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Experimental and petrological studies of melt inclusions in phenocrysts from mantle-derived magmas: an overview of techniques, advantages and complications

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Danyushevsky, LV and McNeill, AW and Sobolev, AV (2002) Experimental and petrological studies of melt inclusions in phenocrysts from mantle-derived magmas: an overview of techniques, advantages and complications. Chemical Geology, 183 (1-4). pp. 5-24. ISSN 0009-2541

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Abstract

Melt inclusions in phenocrysts are a potentially powerful tool in petrological research that can provide the only direct
information available on the physical parameters ( P, T and melt composition) of crystallisation at various stages in the
evolution of magmatic systems. However, melt inclusions also differ in principle from other parts of the magmatic system
in that their composition, after trapping, may be controlled by the composition of the host phenocryst and therefore the
direct application of our understanding of macro-scale magmatic processes to the interpretation of melt inclusion data can
lead to erroneous conclusions. Our results indicate that the compositions of melt inclusions in early formed phenocrysts
(olivine, pyroxene, plagioclase and spinel), often of most interest in petrological studies, can be affected by processes such
as volatile dissociation, oxidation and/or partial re-equilibration with their host, both during natural cooling and
homogenisation experiments. In particular, melt inclusions in all minerals are prone to hydrogen diffusion into or out of the
inclusions after trapping and prior to eruption, and during homogenisation experiments. If not taken into account, this can
significantly affect the crystallisation temperatures derived from the homogenisation experiments. Melt inclusions in highmagnesian
olivine phenocrysts commonly have lower Fe contents compared to the initially trapped composition due to reequilibration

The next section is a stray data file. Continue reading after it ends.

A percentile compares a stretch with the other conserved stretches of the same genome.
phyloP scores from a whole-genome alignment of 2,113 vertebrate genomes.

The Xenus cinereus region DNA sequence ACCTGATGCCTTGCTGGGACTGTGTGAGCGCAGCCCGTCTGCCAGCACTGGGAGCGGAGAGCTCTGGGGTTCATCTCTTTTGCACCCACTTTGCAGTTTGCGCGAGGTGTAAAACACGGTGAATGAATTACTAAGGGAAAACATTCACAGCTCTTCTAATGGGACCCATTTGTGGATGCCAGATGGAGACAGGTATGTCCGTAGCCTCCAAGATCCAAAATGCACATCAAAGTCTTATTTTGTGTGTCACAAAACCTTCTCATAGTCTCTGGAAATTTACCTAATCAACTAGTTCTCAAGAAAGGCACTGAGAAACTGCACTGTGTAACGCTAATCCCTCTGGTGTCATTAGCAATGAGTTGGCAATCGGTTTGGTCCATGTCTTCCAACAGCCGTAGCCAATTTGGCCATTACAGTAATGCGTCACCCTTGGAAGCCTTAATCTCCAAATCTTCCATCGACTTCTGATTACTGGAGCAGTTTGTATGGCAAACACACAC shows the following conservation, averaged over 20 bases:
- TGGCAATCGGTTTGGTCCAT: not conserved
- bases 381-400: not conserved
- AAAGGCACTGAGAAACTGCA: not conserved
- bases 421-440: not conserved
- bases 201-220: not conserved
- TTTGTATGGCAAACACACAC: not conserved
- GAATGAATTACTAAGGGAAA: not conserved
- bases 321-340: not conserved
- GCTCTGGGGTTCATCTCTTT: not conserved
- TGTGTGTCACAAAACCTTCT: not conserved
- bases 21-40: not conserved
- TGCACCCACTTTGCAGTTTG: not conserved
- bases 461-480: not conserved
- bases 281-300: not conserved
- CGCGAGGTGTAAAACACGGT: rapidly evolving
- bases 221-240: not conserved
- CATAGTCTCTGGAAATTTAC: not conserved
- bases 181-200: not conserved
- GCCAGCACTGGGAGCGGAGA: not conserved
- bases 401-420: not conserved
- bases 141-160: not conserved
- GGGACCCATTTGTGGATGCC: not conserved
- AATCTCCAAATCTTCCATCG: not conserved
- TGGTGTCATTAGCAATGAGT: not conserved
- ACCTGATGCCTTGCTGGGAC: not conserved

with the host at lower temperatures. This often leads to the appearance of sulphide globules and in some
cases high-magnesian clinopyroxene daughter crystals, and may cause an increase in the oxidation state of the inclusions.
Homogenised melt inclusions in plagioclase phenocrysts in MORB usually have lower Ti and Fe, and higher Si contents
compared to the melt composition at the moment of trapping. However, homogenisation experiments can provide reliable
estimates of trapping temperature and the MgO, Al2O3, CaO, Na2O, and K2O contents of the host magma at the moment
of trapping. Some of these processes can be identified by observing the behaviour of melt inclusions during
homogenisation experiments using low-inertia visually controlled heating stages, and their effects can be minimised by
using appropriate experimental conditions as determined by kinetic experiments, ideally completed for each phenocryst
type in every sample. We also discuss general aspects of melt inclusion studies aimed at recovering H2O content of
primary mantle-derived magmas and demonstrate that, in cases of low-pressure crystallisation, it is important to identify the first liquidus (most magnesian) olivine that crystallised from these magmas.

Item Type: Article
Keywords: Melt inclusion; Homogenisation experiments; H2O; Primary magmas; Phenocrysts; Plagioclase
Journal or Publication Title: Chemical Geology
Page Range: pp. 5-24
ISSN: 0009-2541
Identification Number - DOI: 10.1016/S0009-2541(01)00369-2
Additional Information:

Journal Home page for Chemical Geology: http://www.elsevier.com/locate/chemgeo

Date Deposited: 01 Feb 2007
Last Modified: 18 Nov 2014 03:13
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